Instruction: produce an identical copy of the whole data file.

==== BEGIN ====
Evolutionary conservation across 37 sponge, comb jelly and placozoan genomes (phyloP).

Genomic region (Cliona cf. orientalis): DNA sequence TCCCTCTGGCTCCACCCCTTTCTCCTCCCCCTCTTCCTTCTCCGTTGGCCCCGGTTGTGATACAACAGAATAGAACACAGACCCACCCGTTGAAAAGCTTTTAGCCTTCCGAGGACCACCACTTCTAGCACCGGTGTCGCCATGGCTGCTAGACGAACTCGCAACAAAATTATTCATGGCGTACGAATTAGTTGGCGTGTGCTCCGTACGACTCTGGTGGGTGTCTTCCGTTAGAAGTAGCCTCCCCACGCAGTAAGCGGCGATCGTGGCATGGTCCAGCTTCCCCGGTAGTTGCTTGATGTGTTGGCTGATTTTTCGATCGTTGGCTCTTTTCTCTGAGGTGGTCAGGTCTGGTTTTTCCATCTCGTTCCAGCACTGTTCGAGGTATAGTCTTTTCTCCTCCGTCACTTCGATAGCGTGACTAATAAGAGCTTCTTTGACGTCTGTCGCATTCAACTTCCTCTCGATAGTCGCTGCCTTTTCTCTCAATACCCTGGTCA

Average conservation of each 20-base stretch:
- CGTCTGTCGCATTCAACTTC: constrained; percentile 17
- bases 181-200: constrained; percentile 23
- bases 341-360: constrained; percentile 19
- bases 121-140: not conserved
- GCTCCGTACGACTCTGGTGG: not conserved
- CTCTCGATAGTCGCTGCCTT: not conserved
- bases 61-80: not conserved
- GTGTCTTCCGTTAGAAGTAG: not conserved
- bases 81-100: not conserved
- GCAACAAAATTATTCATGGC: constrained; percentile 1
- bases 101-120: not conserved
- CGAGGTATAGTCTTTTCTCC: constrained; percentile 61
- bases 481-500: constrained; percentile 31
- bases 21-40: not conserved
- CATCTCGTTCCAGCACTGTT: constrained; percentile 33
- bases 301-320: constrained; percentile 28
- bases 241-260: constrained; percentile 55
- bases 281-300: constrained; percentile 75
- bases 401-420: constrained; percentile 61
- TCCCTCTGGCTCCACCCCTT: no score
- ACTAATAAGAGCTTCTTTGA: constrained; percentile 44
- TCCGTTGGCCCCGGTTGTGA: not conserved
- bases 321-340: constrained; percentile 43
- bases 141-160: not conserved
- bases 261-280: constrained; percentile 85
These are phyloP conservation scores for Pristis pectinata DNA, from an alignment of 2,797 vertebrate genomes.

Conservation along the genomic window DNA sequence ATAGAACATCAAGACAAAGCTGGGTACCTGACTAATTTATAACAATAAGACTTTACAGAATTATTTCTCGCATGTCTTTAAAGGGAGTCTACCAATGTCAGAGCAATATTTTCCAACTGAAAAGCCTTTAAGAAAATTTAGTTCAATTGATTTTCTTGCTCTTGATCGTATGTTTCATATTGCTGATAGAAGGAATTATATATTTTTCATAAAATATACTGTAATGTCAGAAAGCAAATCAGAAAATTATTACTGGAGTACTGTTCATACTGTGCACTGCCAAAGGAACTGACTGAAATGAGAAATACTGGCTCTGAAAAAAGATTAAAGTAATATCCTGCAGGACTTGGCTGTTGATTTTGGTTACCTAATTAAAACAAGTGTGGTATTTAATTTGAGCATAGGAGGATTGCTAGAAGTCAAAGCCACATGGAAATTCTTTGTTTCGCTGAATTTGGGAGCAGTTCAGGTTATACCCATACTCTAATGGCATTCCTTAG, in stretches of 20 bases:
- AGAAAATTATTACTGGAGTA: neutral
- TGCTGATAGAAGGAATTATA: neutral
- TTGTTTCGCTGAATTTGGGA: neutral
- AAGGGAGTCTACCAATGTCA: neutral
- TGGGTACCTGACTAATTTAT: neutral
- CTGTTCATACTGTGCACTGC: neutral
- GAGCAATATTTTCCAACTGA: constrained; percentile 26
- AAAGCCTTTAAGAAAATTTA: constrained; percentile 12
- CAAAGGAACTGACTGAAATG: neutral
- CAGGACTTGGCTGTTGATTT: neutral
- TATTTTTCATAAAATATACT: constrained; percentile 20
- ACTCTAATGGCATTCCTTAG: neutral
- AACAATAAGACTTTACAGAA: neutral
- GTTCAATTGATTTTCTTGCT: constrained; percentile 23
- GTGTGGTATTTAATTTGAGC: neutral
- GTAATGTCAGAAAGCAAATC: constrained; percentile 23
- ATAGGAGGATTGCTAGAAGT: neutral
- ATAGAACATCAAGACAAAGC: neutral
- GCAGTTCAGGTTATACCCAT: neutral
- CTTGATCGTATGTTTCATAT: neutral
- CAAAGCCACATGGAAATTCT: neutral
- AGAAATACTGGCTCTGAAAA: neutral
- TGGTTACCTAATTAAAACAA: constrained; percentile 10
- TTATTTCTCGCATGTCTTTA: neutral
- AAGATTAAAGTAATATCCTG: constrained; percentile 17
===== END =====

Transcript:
Evolutionary conservation across 37 sponge, comb jelly and placozoan genomes (phyloP).

Genomic region (Cliona cf. orientalis): DNA sequence TCCCTCTGGCTCCACCCCTTTCTCCTCCCCCTCTTCCTTCTCCGTTGGCCCCGGTTGTGATACAACAGAATAGAACACAGACCCACCCGTTGAAAAGCTTTTAGCCTTCCGAGGACCACCACTTCTAGCACCGGTGTCGCCATGGCTGCTAGACGAACTCGCAACAAAATTATTCATGGCGTACGAATTAGTTGGCGTGTGCTCCGTACGACTCTGGTGGGTGTCTTCCGTTAGAAGTAGCCTCCCCACGCAGTAAGCGGCGATCGTGGCATGGTCCAGCTTCCCCGGTAGTTGCTTGATGTGTTGGCTGATTTTTCGATCGTTGGCTCTTTTCTCTGAGGTGGTCAGGTCTGGTTTTTCCATCTCGTTCCAGCACTGTTCGAGGTATAGTCTTTTCTCCTCCGTCACTTCGATAGCGTGACTAATAAGAGCTTCTTTGACGTCTGTCGCATTCAACTTCCTCTCGATAGTCGCTGCCTTTTCTCTCAATACCCTGGTCA

Average conservation of each 20-base stretch:
- CGTCTGTCGCATTCAACTTC: constrained; percentile 17
- bases 181-200: constrained; percentile 23
- bases 341-360: constrained; percentile 19
- bases 121-140: not conserved
- GCTCCGTACGACTCTGGTGG: not conserved
- CTCTCGATAGTCGCTGCCTT: not conserved
- bases 61-80: not conserved
- GTGTCTTCCGTTAGAAGTAG: not conserved
- bases 81-100: not conserved
- GCAACAAAATTATTCATGGC: constrained; percentile 1
- bases 101-120: not conserved
- CGAGGTATAGTCTTTTCTCC: constrained; percentile 61
- bases 481-500: constrained; percentile 31
- bases 21-40: not conserved
- CATCTCGTTCCAGCACTGTT: constrained; percentile 33
- bases 301-320: constrained; percentile 28
- bases 241-260: constrained; percentile 55
- bases 281-300: constrained; percentile 75
- bases 401-420: constrained; percentile 61
- TCCCTCTGGCTCCACCCCTT: no score
- ACTAATAAGAGCTTCTTTGA: constrained; percentile 44
- TCCGTTGGCCCCGGTTGTGA: not conserved
- bases 321-340: constrained; percentile 43
- bases 141-160: not conserved
- bases 261-280: constrained; percentile 85
These are phyloP conservation scores for Pristis pectinata DNA, from an alignment of 2,797 vertebrate genomes.

Conservation along the genomic window DNA sequence ATAGAACATCAAGACAAAGCTGGGTACCTGACTAATTTATAACAATAAGACTTTACAGAATTATTTCTCGCATGTCTTTAAAGGGAGTCTACCAATGTCAGAGCAATATTTTCCAACTGAAAAGCCTTTAAGAAAATTTAGTTCAATTGATTTTCTTGCTCTTGATCGTATGTTTCATATTGCTGATAGAAGGAATTATATATTTTTCATAAAATATACTGTAATGTCAGAAAGCAAATCAGAAAATTATTACTGGAGTACTGTTCATACTGTGCACTGCCAAAGGAACTGACTGAAATGAGAAATACTGGCTCTGAAAAAAGATTAAAGTAATATCCTGCAGGACTTGGCTGTTGATTTTGGTTACCTAATTAAAACAAGTGTGGTATTTAATTTGAGCATAGGAGGATTGCTAGAAGTCAAAGCCACATGGAAATTCTTTGTTTCGCTGAATTTGGGAGCAGTTCAGGTTATACCCATACTCTAATGGCATTCCTTAG, in stretches of 20 bases:
- AGAAAATTATTACTGGAGTA: neutral
- TGCTGATAGAAGGAATTATA: neutral
- TTGTTTCGCTGAATTTGGGA: neutral
- AAGGGAGTCTACCAATGTCA: neutral
- TGGGTACCTGACTAATTTAT: neutral
- CTGTTCATACTGTGCACTGC: neutral
- GAGCAATATTTTCCAACTGA: constrained; percentile 26
- AAAGCCTTTAAGAAAATTTA: constrained; percentile 12
- CAAAGGAACTGACTGAAATG: neutral
- CAGGACTTGGCTGTTGATTT: neutral
- TATTTTTCATAAAATATACT: constrained; percentile 20
- ACTCTAATGGCATTCCTTAG: neutral
- AACAATAAGACTTTACAGAA: neutral
- GTTCAATTGATTTTCTTGCT: constrained; percentile 23
- GTGTGGTATTTAATTTGAGC: neutral
- GTAATGTCAGAAAGCAAATC: constrained; percentile 23
- ATAGGAGGATTGCTAGAAGT: neutral
- ATAGAACATCAAGACAAAGC: neutral
- GCAGTTCAGGTTATACCCAT: neutral
- CTTGATCGTATGTTTCATAT: neutral
- CAAAGCCACATGGAAATTCT: neutral
- AGAAATACTGGCTCTGAAAA: neutral
- TGGTTACCTAATTAAAACAA: constrained; percentile 10
- TTATTTCTCGCATGTCTTTA: neutral
- AAGATTAAAGTAATATCCTG: constrained; percentile 17